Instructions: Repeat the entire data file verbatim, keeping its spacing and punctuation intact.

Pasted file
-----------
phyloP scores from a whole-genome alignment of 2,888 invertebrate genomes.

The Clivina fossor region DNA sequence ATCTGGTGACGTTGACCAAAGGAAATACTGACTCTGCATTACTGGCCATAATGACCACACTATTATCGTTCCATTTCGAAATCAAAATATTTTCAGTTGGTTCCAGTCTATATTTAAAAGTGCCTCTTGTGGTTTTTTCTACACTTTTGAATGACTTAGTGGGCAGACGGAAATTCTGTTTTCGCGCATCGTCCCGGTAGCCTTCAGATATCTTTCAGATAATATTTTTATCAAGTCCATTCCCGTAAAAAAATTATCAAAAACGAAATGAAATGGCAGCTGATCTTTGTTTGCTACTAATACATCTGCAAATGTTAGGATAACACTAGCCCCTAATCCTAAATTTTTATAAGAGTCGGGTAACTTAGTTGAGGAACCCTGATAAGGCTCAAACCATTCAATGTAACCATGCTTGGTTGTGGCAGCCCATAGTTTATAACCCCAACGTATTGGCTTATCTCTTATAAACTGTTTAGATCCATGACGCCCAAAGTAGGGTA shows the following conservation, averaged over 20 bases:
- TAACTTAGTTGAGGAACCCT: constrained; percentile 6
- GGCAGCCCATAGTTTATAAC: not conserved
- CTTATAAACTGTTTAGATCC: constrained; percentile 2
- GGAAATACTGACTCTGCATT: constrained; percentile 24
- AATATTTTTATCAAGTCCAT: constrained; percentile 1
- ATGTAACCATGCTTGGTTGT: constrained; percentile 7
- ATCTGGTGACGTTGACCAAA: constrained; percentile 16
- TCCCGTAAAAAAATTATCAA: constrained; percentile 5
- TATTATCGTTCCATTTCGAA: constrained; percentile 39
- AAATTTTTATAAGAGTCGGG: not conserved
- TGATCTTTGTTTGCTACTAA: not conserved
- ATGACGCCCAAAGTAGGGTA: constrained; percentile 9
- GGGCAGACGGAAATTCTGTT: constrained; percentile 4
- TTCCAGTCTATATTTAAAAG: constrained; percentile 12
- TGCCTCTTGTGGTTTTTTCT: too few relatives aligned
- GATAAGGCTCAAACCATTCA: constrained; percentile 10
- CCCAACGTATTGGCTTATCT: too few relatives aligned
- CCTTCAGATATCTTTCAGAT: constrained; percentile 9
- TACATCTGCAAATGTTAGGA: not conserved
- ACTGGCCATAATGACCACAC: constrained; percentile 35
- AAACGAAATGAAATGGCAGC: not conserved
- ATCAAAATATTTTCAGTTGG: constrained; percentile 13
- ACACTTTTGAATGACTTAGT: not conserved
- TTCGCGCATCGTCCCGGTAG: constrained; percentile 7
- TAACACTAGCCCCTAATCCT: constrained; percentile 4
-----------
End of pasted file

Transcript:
phyloP scores from a whole-genome alignment of 2,888 invertebrate genomes.

The Clivina fossor region DNA sequence ATCTGGTGACGTTGACCAAAGGAAATACTGACTCTGCATTACTGGCCATAATGACCACACTATTATCGTTCCATTTCGAAATCAAAATATTTTCAGTTGGTTCCAGTCTATATTTAAAAGTGCCTCTTGTGGTTTTTTCTACACTTTTGAATGACTTAGTGGGCAGACGGAAATTCTGTTTTCGCGCATCGTCCCGGTAGCCTTCAGATATCTTTCAGATAATATTTTTATCAAGTCCATTCCCGTAAAAAAATTATCAAAAACGAAATGAAATGGCAGCTGATCTTTGTTTGCTACTAATACATCTGCAAATGTTAGGATAACACTAGCCCCTAATCCTAAATTTTTATAAGAGTCGGGTAACTTAGTTGAGGAACCCTGATAAGGCTCAAACCATTCAATGTAACCATGCTTGGTTGTGGCAGCCCATAGTTTATAACCCCAACGTATTGGCTTATCTCTTATAAACTGTTTAGATCCATGACGCCCAAAGTAGGGTA shows the following conservation, averaged over 20 bases:
- TAACTTAGTTGAGGAACCCT: constrained; percentile 6
- GGCAGCCCATAGTTTATAAC: not conserved
- CTTATAAACTGTTTAGATCC: constrained; percentile 2
- GGAAATACTGACTCTGCATT: constrained; percentile 24
- AATATTTTTATCAAGTCCAT: constrained; percentile 1
- ATGTAACCATGCTTGGTTGT: constrained; percentile 7
- ATCTGGTGACGTTGACCAAA: constrained; percentile 16
- TCCCGTAAAAAAATTATCAA: constrained; percentile 5
- TATTATCGTTCCATTTCGAA: constrained; percentile 39
- AAATTTTTATAAGAGTCGGG: not conserved
- TGATCTTTGTTTGCTACTAA: not conserved
- ATGACGCCCAAAGTAGGGTA: constrained; percentile 9
- GGGCAGACGGAAATTCTGTT: constrained; percentile 4
- TTCCAGTCTATATTTAAAAG: constrained; percentile 12
- TGCCTCTTGTGGTTTTTTCT: too few relatives aligned
- GATAAGGCTCAAACCATTCA: constrained; percentile 10
- CCCAACGTATTGGCTTATCT: too few relatives aligned
- CCTTCAGATATCTTTCAGAT: constrained; percentile 9
- TACATCTGCAAATGTTAGGA: not conserved
- ACTGGCCATAATGACCACAC: constrained; percentile 35
- AAACGAAATGAAATGGCAGC: not conserved
- ATCAAAATATTTTCAGTTGG: constrained; percentile 13
- ACACTTTTGAATGACTTAGT: not conserved
- TTCGCGCATCGTCCCGGTAG: constrained; percentile 7
- TAACACTAGCCCCTAATCCT: constrained; percentile 4